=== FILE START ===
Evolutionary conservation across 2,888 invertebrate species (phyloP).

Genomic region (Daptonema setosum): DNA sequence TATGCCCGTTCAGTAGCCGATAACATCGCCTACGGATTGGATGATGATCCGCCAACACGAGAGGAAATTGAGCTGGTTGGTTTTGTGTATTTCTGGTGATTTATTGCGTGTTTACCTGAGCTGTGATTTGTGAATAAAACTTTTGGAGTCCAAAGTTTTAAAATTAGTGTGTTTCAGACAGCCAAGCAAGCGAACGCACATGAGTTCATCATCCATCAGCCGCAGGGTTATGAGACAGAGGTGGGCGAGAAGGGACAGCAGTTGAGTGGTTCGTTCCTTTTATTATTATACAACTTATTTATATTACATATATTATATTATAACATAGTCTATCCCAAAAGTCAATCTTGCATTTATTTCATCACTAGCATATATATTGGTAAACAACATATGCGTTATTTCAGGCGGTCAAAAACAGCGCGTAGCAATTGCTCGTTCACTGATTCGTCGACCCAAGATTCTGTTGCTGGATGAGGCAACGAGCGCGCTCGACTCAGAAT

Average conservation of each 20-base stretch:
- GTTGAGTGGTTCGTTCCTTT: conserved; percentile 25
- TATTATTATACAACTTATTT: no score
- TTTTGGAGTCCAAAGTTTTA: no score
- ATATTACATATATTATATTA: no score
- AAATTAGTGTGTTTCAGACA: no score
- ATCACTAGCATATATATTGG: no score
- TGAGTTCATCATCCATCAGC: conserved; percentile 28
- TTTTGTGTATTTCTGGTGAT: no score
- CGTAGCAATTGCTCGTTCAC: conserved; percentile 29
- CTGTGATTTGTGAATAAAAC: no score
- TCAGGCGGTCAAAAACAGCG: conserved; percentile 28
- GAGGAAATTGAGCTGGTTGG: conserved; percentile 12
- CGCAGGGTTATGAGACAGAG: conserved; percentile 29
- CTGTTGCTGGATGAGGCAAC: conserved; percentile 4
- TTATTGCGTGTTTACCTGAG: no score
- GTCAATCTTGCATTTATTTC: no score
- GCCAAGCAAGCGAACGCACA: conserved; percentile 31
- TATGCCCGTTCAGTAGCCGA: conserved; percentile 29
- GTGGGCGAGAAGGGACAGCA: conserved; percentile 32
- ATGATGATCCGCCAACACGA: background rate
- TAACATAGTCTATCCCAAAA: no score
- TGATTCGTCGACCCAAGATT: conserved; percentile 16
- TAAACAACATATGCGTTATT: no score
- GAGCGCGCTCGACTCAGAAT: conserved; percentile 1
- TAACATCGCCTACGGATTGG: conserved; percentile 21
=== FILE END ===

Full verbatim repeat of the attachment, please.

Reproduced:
Evolutionary conservation across 2,888 invertebrate species (phyloP).

Genomic region (Daptonema setosum): DNA sequence TATGCCCGTTCAGTAGCCGATAACATCGCCTACGGATTGGATGATGATCCGCCAACACGAGAGGAAATTGAGCTGGTTGGTTTTGTGTATTTCTGGTGATTTATTGCGTGTTTACCTGAGCTGTGATTTGTGAATAAAACTTTTGGAGTCCAAAGTTTTAAAATTAGTGTGTTTCAGACAGCCAAGCAAGCGAACGCACATGAGTTCATCATCCATCAGCCGCAGGGTTATGAGACAGAGGTGGGCGAGAAGGGACAGCAGTTGAGTGGTTCGTTCCTTTTATTATTATACAACTTATTTATATTACATATATTATATTATAACATAGTCTATCCCAAAAGTCAATCTTGCATTTATTTCATCACTAGCATATATATTGGTAAACAACATATGCGTTATTTCAGGCGGTCAAAAACAGCGCGTAGCAATTGCTCGTTCACTGATTCGTCGACCCAAGATTCTGTTGCTGGATGAGGCAACGAGCGCGCTCGACTCAGAAT

Average conservation of each 20-base stretch:
- GTTGAGTGGTTCGTTCCTTT: conserved; percentile 25
- TATTATTATACAACTTATTT: no score
- TTTTGGAGTCCAAAGTTTTA: no score
- ATATTACATATATTATATTA: no score
- AAATTAGTGTGTTTCAGACA: no score
- ATCACTAGCATATATATTGG: no score
- TGAGTTCATCATCCATCAGC: conserved; percentile 28
- TTTTGTGTATTTCTGGTGAT: no score
- CGTAGCAATTGCTCGTTCAC: conserved; percentile 29
- CTGTGATTTGTGAATAAAAC: no score
- TCAGGCGGTCAAAAACAGCG: conserved; percentile 28
- GAGGAAATTGAGCTGGTTGG: conserved; percentile 12
- CGCAGGGTTATGAGACAGAG: conserved; percentile 29
- CTGTTGCTGGATGAGGCAAC: conserved; percentile 4
- TTATTGCGTGTTTACCTGAG: no score
- GTCAATCTTGCATTTATTTC: no score
- GCCAAGCAAGCGAACGCACA: conserved; percentile 31
- TATGCCCGTTCAGTAGCCGA: conserved; percentile 29
- GTGGGCGAGAAGGGACAGCA: conserved; percentile 32
- ATGATGATCCGCCAACACGA: background rate
- TAACATAGTCTATCCCAAAA: no score
- TGATTCGTCGACCCAAGATT: conserved; percentile 16
- TAAACAACATATGCGTTATT: no score
- GAGCGCGCTCGACTCAGAAT: conserved; percentile 1
- TAACATCGCCTACGGATTGG: conserved; percentile 21